Tear Down This Myth
Wednesday 28 January 2009
by: Will Bunch, t r u t h o u t | Perspective
President Ronald Reagan. (Photo: Jeff Taylor / AP)
Last week didn't only mark the inauguration of Barack Obama. January 20, 2009, was also a less noticed anniversary - marking 20 years to the day that the 40th president, Ronald Reagan, said his final goodbye to the Oval Office. During those two decades since, the world evolved, and the man who some called a Great Communicator and others called a "Teflon president" passed away - yet, watching last year's presidential race unfold, you might have been excused if you'd thought Reagan was somehow on the ballot. In debates and in countless TV ads - mainly but not exclusively on the GOP side - a return to Reagan-era orthodoxy in tax cuts or building up the military remained on the front burner of US politics. This, even as the American economy was collapsing from the weight of rising debt, unfettered greed on Wall Street and shortsighted energy policies - all of which trace back to the 1980s and Reagan's toxic legacy.
The fact that the myth of Ronald Reagan - promoted and perverted by a modern generation of neoconservatives - persists even with the start of the Obama administration, makes it clear that this warped legend won't die - unless we work to combat it, That's why I wrote "Tear Down This Myth: How the Reagan Legacy Has Distorted Our Politics and Haunts Our Future." The book has just been released by Free Press and one can receive news by joining the official Facebook group here.
Here's an excerpt from chapter one of the book:
It was Ronald Reagan himself who, as the spotlight faded on his presidency in 1988, tried to highlight his eight-year record by reviving a quote from John Adams, that "facts are stubborn things." The moment became quite famous because the then-77-year-old president had botched it, and said that "facts are stupid things." The tragedy of American politics was that just two decades later, facts were neither stubborn nor even stupid - but largely irrelevant.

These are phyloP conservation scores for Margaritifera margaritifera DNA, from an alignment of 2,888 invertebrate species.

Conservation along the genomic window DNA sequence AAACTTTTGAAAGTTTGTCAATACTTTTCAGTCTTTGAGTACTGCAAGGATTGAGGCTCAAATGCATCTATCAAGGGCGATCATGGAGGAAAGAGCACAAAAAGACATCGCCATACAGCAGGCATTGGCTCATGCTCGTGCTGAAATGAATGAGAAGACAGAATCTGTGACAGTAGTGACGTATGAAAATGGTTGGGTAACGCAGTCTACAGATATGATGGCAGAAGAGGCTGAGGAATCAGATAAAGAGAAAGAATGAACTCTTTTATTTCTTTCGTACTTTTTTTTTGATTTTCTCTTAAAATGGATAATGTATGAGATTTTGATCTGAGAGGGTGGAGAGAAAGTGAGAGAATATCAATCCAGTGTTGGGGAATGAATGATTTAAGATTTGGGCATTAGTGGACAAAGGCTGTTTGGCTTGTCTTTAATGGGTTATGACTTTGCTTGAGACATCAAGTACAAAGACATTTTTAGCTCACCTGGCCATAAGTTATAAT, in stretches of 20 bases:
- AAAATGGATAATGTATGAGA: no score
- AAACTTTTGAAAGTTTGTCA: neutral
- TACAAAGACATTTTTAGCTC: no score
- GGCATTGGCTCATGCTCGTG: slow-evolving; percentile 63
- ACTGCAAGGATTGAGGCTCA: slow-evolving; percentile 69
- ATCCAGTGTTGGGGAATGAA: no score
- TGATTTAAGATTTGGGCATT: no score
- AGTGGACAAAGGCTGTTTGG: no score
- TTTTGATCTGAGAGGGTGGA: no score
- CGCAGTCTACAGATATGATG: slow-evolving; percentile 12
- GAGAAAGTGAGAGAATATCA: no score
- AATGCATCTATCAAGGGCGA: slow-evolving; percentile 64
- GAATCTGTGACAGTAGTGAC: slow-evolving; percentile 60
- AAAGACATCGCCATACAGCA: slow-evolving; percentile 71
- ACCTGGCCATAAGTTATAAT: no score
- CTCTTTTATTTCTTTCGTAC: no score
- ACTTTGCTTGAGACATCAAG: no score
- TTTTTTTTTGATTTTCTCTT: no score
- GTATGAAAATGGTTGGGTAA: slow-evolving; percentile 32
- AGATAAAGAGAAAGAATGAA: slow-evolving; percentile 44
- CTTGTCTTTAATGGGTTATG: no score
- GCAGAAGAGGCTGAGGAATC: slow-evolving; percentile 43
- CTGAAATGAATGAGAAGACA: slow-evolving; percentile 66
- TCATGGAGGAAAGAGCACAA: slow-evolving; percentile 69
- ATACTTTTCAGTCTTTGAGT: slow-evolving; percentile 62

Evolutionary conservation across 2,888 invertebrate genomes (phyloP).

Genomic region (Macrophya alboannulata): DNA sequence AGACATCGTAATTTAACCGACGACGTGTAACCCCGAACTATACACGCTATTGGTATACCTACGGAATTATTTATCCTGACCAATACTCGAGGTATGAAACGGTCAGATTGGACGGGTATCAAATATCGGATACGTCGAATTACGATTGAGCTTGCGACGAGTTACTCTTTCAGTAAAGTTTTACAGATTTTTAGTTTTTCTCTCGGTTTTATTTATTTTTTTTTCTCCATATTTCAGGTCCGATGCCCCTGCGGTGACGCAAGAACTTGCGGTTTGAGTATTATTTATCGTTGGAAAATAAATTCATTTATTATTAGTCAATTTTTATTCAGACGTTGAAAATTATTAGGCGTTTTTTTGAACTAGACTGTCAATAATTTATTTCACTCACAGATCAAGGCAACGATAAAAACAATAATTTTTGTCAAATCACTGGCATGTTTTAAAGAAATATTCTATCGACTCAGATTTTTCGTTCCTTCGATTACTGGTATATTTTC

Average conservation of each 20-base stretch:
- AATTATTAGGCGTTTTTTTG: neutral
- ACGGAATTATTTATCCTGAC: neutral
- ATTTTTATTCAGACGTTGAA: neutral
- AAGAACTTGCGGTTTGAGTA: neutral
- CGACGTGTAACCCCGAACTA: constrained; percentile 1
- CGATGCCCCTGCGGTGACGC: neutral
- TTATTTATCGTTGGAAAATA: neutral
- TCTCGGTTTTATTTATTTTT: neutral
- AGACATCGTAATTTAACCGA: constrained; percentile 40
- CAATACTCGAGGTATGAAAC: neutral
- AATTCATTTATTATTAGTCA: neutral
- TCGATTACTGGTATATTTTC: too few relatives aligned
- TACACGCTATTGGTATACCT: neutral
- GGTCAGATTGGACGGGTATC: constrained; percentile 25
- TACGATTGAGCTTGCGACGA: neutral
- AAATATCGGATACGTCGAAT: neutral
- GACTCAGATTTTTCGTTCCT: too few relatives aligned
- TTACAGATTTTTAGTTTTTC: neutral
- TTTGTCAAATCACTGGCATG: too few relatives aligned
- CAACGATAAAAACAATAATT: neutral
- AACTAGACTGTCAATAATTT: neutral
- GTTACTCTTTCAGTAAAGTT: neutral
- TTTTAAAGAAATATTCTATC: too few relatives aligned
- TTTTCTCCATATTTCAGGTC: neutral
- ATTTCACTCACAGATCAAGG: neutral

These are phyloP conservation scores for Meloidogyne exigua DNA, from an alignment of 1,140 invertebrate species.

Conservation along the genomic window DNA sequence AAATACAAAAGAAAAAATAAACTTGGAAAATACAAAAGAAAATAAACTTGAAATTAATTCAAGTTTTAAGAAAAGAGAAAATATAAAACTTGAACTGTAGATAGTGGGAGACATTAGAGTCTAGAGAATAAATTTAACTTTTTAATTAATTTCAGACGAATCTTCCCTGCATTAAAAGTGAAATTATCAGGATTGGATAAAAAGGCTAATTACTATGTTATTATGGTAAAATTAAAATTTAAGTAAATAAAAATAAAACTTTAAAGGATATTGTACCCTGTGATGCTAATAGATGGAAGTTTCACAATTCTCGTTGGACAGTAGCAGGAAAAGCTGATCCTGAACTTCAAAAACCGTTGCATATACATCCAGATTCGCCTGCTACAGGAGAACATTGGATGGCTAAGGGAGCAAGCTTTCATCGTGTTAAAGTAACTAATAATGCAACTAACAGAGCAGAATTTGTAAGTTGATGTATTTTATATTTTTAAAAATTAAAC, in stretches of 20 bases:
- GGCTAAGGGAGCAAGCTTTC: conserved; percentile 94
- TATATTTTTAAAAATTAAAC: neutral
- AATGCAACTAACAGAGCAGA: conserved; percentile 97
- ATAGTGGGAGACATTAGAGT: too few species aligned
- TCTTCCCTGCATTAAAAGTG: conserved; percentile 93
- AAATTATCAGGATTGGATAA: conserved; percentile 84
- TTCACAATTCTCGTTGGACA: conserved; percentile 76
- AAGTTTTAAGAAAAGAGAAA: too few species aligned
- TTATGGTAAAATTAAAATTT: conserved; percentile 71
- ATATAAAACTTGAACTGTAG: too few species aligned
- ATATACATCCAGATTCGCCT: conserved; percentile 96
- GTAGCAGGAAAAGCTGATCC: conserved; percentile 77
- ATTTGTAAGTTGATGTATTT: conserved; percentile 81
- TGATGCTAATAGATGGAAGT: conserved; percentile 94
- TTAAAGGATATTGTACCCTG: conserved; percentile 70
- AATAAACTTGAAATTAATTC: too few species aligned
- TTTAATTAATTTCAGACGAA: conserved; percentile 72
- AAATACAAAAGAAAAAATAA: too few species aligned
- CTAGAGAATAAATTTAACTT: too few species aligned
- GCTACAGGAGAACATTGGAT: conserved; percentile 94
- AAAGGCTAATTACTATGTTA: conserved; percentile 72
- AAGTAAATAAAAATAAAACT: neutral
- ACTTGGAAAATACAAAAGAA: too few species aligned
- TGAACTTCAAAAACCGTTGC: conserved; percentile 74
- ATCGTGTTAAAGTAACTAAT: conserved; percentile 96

Any information about Iran-Contra or how the 1979-81 hostages were released (Rudy Giuliani had falsely claimed during the 2008 race they were freed when "the Gipper" looked Iranian leaders in the eye) that didn't fit the new official story line was being metaphorically clipped out of the newspaper and tossed down "memory hole" - the fate of any information that would have undercut Reagan's image as an all-benevolent Big Brother still guiding the conservative movement from above.
A more factual synopsis of the Reagan presidency might read like this: That Reagan was a transformative figure in American history, but his real revolution was one of public-relations-meets-politics and not one of policy. He combined his small-town heartland upbringing with a skill for story-telling that was honed on the back lots of Hollywood into a personal narrative that resonated with a majority of voters, but only after it tapped into something darker, which was white middle class resentment of 1960s unrest.
His story arc did become more optimistic and peaked at just the right moment, when Americans were tired of the "malaise" of the Jimmy Carter years and wanted someone who promised to make the nation feel good about itself again. But his positive legacy as president today hangs on events that most historians say were to some great measure out of his control: An economic recovery that was inevitable, especially when world oil prices returned to normal levels, and an end to the Cold War that was more driven by internal events in the Soviet Union and in Eastern Europe than Americans want to acknowledge.